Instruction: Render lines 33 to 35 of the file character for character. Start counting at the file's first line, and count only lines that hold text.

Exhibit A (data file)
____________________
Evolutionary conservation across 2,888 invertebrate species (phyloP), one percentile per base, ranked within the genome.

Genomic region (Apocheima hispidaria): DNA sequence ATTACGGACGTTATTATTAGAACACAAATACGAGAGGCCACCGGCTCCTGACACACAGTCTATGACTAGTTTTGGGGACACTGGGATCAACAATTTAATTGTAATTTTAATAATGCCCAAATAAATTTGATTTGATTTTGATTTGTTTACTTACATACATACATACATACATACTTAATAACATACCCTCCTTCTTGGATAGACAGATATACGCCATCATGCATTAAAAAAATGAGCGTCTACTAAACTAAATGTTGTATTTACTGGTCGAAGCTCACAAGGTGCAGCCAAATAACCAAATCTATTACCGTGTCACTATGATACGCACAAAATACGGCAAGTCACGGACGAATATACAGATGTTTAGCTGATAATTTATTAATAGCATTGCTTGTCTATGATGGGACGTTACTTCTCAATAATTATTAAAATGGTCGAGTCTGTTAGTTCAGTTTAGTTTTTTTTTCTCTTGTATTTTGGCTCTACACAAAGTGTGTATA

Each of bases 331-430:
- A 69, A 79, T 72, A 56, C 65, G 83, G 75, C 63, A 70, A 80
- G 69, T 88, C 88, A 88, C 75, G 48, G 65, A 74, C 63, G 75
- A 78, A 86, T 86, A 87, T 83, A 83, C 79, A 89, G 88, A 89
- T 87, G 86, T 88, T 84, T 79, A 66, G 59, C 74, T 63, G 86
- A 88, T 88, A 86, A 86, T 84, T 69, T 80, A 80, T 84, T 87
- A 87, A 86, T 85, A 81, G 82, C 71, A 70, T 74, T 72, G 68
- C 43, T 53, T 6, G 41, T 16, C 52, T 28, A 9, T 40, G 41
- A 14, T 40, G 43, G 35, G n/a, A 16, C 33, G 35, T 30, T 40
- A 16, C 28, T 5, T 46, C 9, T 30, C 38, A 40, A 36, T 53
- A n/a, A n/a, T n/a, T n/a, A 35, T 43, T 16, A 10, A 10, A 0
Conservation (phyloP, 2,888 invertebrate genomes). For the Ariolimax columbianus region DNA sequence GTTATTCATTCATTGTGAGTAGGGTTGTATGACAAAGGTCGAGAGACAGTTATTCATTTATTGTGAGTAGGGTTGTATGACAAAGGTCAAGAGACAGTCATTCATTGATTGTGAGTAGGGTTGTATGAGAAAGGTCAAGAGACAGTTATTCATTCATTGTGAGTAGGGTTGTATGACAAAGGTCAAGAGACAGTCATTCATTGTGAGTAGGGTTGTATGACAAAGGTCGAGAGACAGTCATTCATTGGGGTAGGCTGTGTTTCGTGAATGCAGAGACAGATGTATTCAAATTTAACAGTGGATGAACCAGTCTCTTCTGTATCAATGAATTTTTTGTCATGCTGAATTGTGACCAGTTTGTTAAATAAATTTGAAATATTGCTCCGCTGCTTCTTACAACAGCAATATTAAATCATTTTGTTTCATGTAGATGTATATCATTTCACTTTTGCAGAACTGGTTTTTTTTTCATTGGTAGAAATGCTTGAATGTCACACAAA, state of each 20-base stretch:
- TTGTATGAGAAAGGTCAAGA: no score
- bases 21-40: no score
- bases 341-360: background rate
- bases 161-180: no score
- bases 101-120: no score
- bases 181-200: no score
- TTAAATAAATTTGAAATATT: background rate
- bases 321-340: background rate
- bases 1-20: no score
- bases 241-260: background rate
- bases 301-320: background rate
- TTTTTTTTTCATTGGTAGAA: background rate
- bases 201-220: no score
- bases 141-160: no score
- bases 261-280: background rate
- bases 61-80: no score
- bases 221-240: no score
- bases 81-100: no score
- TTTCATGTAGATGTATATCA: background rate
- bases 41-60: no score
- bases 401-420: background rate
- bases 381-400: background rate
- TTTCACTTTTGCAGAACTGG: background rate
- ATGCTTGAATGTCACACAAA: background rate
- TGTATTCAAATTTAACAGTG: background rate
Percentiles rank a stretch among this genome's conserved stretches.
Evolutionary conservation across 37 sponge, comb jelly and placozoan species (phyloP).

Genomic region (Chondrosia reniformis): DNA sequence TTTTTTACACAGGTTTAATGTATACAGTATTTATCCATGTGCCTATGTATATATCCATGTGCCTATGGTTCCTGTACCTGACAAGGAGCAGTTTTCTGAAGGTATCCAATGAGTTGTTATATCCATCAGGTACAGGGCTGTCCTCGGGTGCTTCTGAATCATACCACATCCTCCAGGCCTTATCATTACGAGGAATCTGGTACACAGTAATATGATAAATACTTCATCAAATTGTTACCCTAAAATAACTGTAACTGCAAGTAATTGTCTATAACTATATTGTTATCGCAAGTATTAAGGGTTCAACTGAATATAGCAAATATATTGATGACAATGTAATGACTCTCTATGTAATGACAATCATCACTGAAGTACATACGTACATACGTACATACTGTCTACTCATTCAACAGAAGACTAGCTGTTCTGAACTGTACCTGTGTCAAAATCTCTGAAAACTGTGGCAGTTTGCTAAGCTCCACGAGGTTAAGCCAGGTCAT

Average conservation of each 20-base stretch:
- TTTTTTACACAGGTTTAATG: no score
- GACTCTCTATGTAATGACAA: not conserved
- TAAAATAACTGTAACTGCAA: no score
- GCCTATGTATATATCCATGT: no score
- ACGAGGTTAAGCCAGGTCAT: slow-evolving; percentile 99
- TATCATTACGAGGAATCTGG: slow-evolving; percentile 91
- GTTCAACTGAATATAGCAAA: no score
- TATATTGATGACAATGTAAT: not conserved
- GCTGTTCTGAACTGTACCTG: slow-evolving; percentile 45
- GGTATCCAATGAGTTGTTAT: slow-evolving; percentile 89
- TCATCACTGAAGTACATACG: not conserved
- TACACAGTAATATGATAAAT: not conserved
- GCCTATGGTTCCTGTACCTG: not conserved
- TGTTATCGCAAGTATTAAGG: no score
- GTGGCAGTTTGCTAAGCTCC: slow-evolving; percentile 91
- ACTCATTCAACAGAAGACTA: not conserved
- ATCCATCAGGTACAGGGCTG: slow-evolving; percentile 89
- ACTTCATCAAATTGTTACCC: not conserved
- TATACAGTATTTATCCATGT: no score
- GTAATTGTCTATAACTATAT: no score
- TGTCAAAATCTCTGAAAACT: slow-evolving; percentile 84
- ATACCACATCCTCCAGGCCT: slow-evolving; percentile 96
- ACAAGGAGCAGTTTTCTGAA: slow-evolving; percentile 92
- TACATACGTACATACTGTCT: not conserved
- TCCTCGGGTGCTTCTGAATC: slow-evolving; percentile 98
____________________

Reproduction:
- TTTCATGTAGATGTATATCA: background rate
- bases 41-60: no score
- bases 401-420: background rate